So epic. Cue crying here...

So epic. Cue crying here…

Phew! I don’t go into detail that much on summaries any more, but this one deserves it. This film was considered a financial success when it was released, but it wasn’t a hit. Reviews were mixed. Many critics (including Ebert) praised the message of the film, loving that it was more than just a cute film about animals. Yet the majority of critics seemed to think the movie was just “so-so.” They believed the characters and humor were formulaic. Some people argued it was too dark for kids, when it was obviously aimed at them.

I think this movie does have a following, but I believe audiences are just as split as critics, even now. To me, this movie is one of the first real “underrated” Disney movies. Is it dark? yes. Is it violent? yes, at times. Is it scary? yes. Are the characters a bit formulaic? I’ll be one of the first to say yes. Despite all of that, this movie, at its core, teaches a lesson so profound for kids AND adults that I’m willing to forgo extremely good characters. That, to me, is the definition of MY “Underrated” Disney movies.

So the characters are formulaic? That doesn’t mean they’re bad. Tod and Copper are very enjoyable. Tod’s a little imp and incredibly smart, and Copper always reminded me of that easy going quiet kid who was really a genius but you’d never know it (at certain topics). They did keep their personalities in tact as they grew up, which is nice.

Chief and Amos aren’t really villains to me as they are just… adults. They’re angry and were brought up a certain way. Does that make them evil? no. It just makes them stuck in their ways. But even Amos shows that he can change at the end.

Our three bird characters are enjoyable. Big Mama acts as Tod’s authority figure out in the woods, while the widow (who seems like such a sweet woman!) is one indoors. Big Mama tries to teach Tod about the world and the harsh realities. Our other two birds, Dinky (a sparrow…?) and Boomer (a woodpecker) are honestly just there for the kids, and the inclusion of their storyline in trying to get this caterpillar, I admit, does get on my nerves. It’s clear it was put there for humor to go between the seriousness, and it does detract a bit.

Vixie is Tod’s love interest and eventual mate. She’s boring and just kinda… there. That’s all I’ll be saying about her (although she isn’t afraid to speak her mind, which is a bit refreshing.)

There are… 3? songs in this movie. Two of them are voice over songs, and one is actually sung at the present moment. I enjoy these songs more than the ones in The Rescuers by far. If you’re a Disney fan, you know the song “Best of Friends.” How can you not get a smile on your face? So cute. The song sung by Big Mama about the hunters (Lack of Education? I have no idea what it’s called) is kinda bizarre, but it tries to teach a (good? arguable) lesson. Then there’s the song the widow sings when she’s driving to drop Tod off at the game preserve. DEAR SWEET LORD DISNEY MADE ME CRY. I never cried when Bambi’s mom got shot. I never cried when Trusty got hit by the cart. I never cried when Baloo almost died. Not since “Baby Mine” in Dumbo have I bawled like a baby when watching a Disney movie for these reviews. She’s saying goodbye to the only friend she’s had in a while, and she’s doing it because it will keep him safe.

I also cry at the end after Copper stands in front of Tod. They walk away and just smile at each other. They know that they may never see each other again, but there’s an understanding there. They were always friends, and they will always be friends. UGH DISNEY. WAY TO MAKE ME CRY!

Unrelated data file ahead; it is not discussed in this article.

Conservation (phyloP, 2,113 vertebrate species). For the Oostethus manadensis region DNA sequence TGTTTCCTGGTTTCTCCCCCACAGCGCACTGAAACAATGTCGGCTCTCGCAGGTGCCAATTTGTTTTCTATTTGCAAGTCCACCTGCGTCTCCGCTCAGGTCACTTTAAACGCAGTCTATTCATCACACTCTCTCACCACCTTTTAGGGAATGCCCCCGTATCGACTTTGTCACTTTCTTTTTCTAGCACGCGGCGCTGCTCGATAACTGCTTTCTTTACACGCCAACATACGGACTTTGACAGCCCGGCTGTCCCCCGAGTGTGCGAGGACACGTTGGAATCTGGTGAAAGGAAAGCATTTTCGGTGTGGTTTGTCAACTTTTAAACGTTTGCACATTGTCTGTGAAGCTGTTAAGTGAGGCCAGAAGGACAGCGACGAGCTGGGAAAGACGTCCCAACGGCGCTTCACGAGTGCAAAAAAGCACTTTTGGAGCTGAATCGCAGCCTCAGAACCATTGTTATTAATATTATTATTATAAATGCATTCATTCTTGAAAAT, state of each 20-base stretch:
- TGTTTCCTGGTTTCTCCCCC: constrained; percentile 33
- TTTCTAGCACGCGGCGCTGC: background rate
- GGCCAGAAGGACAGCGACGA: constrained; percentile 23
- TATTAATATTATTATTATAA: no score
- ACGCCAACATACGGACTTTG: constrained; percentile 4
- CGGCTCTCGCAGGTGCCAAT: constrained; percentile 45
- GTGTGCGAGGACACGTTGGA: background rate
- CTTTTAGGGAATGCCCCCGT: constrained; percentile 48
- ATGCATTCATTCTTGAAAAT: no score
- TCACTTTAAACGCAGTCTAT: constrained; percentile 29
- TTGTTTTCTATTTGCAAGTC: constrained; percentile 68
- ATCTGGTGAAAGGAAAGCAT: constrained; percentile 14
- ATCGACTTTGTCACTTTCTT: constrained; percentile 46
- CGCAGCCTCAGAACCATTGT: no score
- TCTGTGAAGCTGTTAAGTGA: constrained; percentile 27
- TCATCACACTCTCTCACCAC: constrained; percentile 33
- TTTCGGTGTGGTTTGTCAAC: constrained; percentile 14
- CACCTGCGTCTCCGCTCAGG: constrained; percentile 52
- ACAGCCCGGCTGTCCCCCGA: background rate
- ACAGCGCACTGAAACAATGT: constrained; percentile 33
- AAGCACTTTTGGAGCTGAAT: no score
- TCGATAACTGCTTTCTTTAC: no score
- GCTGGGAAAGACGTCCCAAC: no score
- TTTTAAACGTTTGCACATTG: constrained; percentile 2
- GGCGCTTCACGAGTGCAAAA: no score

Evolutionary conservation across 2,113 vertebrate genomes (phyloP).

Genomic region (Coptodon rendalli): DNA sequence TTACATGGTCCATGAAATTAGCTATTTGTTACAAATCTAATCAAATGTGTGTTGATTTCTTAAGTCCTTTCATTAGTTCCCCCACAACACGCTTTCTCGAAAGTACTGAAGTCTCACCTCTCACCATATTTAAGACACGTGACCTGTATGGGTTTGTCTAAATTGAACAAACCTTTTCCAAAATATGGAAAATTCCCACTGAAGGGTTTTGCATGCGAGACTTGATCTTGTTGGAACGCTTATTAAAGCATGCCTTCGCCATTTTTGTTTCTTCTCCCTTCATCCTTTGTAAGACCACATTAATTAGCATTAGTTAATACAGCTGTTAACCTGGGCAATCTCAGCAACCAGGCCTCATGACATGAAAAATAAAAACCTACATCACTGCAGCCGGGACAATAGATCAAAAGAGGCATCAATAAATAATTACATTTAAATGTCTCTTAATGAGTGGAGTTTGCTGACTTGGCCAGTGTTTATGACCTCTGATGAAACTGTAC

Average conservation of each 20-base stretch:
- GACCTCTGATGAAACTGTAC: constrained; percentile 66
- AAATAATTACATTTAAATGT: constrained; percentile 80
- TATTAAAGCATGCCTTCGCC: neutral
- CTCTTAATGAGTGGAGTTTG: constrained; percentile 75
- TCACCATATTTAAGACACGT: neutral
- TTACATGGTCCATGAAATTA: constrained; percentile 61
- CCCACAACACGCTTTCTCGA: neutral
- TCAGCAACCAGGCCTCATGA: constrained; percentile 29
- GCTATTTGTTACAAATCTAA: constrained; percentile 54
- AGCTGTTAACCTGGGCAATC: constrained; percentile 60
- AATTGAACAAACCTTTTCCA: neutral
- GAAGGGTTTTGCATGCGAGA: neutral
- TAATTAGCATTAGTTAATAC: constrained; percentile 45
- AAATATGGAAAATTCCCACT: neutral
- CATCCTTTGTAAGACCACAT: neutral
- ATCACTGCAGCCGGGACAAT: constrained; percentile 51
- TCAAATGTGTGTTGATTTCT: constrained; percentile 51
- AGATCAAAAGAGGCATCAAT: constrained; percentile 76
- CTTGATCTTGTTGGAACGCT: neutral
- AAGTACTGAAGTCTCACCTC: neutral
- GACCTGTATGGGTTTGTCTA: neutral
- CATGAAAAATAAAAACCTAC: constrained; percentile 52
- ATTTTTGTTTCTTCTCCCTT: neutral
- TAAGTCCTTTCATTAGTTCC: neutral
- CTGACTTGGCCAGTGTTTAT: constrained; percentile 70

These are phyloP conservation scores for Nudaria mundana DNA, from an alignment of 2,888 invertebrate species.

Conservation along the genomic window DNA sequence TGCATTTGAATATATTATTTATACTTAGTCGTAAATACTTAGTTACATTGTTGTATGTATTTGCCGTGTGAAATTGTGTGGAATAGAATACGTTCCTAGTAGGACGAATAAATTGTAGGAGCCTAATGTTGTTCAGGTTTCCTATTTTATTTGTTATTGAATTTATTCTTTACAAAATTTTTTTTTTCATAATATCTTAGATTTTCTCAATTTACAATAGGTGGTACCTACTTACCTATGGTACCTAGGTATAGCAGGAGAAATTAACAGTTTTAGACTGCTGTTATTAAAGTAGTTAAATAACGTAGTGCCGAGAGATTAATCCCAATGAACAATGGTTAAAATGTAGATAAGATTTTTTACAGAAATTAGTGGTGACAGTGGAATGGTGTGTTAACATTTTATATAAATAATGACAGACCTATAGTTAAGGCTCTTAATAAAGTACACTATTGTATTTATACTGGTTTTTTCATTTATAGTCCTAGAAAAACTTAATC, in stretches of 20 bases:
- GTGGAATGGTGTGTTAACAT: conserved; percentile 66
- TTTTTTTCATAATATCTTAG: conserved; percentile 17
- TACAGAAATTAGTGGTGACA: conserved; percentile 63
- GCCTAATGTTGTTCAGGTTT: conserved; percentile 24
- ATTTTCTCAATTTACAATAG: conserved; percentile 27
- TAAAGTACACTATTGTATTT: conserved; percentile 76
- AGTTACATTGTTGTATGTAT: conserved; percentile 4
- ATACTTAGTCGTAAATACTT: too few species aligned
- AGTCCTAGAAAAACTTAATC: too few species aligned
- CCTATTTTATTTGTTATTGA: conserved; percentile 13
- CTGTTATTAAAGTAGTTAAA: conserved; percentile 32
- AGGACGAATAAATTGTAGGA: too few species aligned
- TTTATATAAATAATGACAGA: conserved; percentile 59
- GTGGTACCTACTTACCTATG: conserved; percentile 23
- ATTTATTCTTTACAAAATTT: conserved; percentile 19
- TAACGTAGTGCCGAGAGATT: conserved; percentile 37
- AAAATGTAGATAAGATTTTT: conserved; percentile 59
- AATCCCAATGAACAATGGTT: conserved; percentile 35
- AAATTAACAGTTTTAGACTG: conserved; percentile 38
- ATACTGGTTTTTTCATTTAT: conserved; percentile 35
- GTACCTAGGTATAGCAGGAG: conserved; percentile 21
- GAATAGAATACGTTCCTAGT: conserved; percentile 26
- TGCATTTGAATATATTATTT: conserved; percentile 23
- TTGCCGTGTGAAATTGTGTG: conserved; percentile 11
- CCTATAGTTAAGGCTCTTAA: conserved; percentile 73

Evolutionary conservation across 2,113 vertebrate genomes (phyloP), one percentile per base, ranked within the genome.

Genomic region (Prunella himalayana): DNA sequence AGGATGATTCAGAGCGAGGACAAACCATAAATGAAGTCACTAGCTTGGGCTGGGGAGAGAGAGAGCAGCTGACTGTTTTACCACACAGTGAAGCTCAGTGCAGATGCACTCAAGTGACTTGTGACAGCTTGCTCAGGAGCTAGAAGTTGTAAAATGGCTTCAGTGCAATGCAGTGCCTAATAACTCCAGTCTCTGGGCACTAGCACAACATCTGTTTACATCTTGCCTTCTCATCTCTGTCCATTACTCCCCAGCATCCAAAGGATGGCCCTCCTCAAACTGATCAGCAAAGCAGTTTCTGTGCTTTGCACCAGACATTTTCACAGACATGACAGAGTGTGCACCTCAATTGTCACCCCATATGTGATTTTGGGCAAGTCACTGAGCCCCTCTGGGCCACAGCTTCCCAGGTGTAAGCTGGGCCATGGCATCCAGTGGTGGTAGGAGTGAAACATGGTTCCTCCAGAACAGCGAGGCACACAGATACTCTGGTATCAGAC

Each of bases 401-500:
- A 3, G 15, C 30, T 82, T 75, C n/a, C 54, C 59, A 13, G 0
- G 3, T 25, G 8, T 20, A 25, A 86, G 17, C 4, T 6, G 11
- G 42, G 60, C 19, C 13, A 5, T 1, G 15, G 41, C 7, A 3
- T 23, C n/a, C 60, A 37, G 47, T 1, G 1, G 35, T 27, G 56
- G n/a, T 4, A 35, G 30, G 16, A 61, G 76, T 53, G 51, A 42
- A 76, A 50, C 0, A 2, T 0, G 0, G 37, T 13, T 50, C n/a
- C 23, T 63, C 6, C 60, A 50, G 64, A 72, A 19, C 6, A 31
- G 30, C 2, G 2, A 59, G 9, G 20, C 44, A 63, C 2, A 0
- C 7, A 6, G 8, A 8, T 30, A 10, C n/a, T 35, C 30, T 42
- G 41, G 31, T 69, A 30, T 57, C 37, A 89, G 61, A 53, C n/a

Despite all the problems with this movie that critics and that I have, it’s a movie I can’t shake. I don’t watch it all the time, but it is always one that goes through my head as I stare at my movies and wonder what to watch. Like all my movies that I claim are “underrated,” a lot of it is formulaic. But a big part is NOT. When was the last time Disney taught us a really profound lesson as a kid that kids could understand?

Don Bluth was an uncredited animator on this movie, but I like to think he was involved in a lot more than that (although I know he wasn’t…). I’ve reviewed this man’s work. His early work always had a knack for taking hard topics and making them easy for kids to understand. This movie reeks of that, and I LOVE it. He’d leave during the production of this movie to go off and make The Secret of Nimh. He didn’t like the way the company was being run and wanted to return to the classic style of Disney (which is bizarre to think about giving he made some really dark movies, same as Disney…).

Ok… I’m not going to go off on a tangent. I’m going to wrap up. The Fox and the Hound isn’t Disney’s best movie. It splits a lot of people, and I understand why. To me, it’s a good one. Not in my top 10, but still good. Like I said, it’s a movie you can’t shake. As a kid you watch it and you realize that friendships really can last forever if you fight for them. As an adult, you watch it and go “wow… how much has my life been influenced by things other people believe?” Why can’t we just talk and play as adults and not care? Why should we let things like religion, politics, race, orientation, or even geography get in the way if we really care about someone? I like to think seeing this movie at a young age made me part of who I am today (and my parents – they obviously were influences of course!).

It does have scary moments, but you can bet I’ll be showing it to my kids. I’ll be watching it with them to hide their faces or talk to them afterwards about what they got from the movie, and I can’t wait to hear what they have to say.

I’m really torn how to rate this. I have to be impartial and judge on the MOVIE…

I give The Fox and the Hound (1981) a 3.2 out of 5. Ah that kills me, but it does have a lot of issues. It’s much higher on my personal list….

Next up: The Black Cauldron (1985): aka – the movie Disney wants you to forget… (along with Song of the South).